Zayed Khan, Dia Mirza turn producers | bollywood | Hindustan Times
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Zayed Khan, Dia Mirza turn producers

Zayed Khan and Dia Mirza are not leaving any stone unturned for their maiden production.

bollywood Updated: Feb 13, 2011 16:17 IST
Hiren Kotwani

While most actors opt to produce movies when they don’t get the right backing for their novel ideas, best buddies Zayed Khan, Dia Mirza and Sahil Sangha say that their decision to produce their first film stemmed from their possessiveness about the stories they want to make into films. Even as they are launching their maiden production, Love Breakups Zindagi under their banner, Born Free Entertainment, the two actors are using what they learnt in all these years from the film industry to make their first film.

“We’re quite possessive about the script and how we want to make the film. So, we didn’t want to make it with someone who wasn’t as passionate about it as much as we are,” elaborates Mirza, reasoning that another producer would want an item number and other such gimmicks. She says that starting Born Free Entertainment was “the most natural decision” as they didn’t want an outside producer to “interfere, manipulate and compromise on the story and quality of the film.”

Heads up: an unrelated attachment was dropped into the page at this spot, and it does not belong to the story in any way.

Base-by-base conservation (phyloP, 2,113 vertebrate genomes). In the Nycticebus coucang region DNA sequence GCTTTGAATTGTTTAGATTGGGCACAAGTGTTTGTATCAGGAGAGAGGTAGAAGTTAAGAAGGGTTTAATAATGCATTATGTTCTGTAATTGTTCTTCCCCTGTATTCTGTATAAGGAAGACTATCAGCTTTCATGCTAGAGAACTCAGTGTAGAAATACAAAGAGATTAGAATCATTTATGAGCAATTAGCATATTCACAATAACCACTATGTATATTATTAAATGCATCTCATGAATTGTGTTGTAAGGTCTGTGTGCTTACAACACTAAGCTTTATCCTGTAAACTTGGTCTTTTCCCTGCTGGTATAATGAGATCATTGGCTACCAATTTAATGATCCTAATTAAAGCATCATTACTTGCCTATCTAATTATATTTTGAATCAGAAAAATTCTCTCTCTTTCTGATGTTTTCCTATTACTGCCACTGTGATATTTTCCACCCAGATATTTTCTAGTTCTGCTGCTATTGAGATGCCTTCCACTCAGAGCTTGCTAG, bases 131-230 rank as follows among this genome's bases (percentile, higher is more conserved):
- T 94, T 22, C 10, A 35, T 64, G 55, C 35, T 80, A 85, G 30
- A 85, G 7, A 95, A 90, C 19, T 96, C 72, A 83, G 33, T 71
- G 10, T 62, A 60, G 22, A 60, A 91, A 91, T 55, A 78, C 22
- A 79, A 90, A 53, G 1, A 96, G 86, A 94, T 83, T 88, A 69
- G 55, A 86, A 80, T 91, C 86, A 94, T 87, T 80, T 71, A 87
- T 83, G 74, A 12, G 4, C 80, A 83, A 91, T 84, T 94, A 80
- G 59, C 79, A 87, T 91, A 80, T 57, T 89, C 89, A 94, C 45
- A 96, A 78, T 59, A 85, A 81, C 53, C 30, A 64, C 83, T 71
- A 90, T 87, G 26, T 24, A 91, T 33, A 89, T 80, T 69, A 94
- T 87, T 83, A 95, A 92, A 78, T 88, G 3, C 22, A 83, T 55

The producer trio cast new actors for their film through actor Sandhya Mridul’s casting agency, Outcast. Sangha, who is directing Love Breakups Zindagi, reasons that he didn’t want to be biased during the auditions. “Sandhya has been around for a while. So when I go through the tapes of the auditions she has conducted, I can be objective,” he says.

Khan and Mirza echo his viewpoint, saying that’s how they cast new talent like Umang Jain, Auritra Ghosh, Vaibhav Talwar and Satyajit Misra, who played the editor of a news channel in No One Killed Jessica.

The trio also roped in theatre veteran Barry John to conduct a couple of workshops for all actors before they start shooting on February 15. Revealing that it was Mirza’s idea, Khan admits that he was initially apprehensive about it. “When Dia suggested getting Barry to conduct classes, I was like, ‘Are you mad? I’m not going to attend any classes’,” recalls Khan, admitting his fear of goofing up during the workshop sessions with the theatre guru. But Khan quickly confesses that by the end of the first day with John, he wished he could participate in such workshops for every film. “I wasn’t embarrassed about making mistakes. I felt liberated… all thanks to Barry who initiated many interesting exercises,” he says.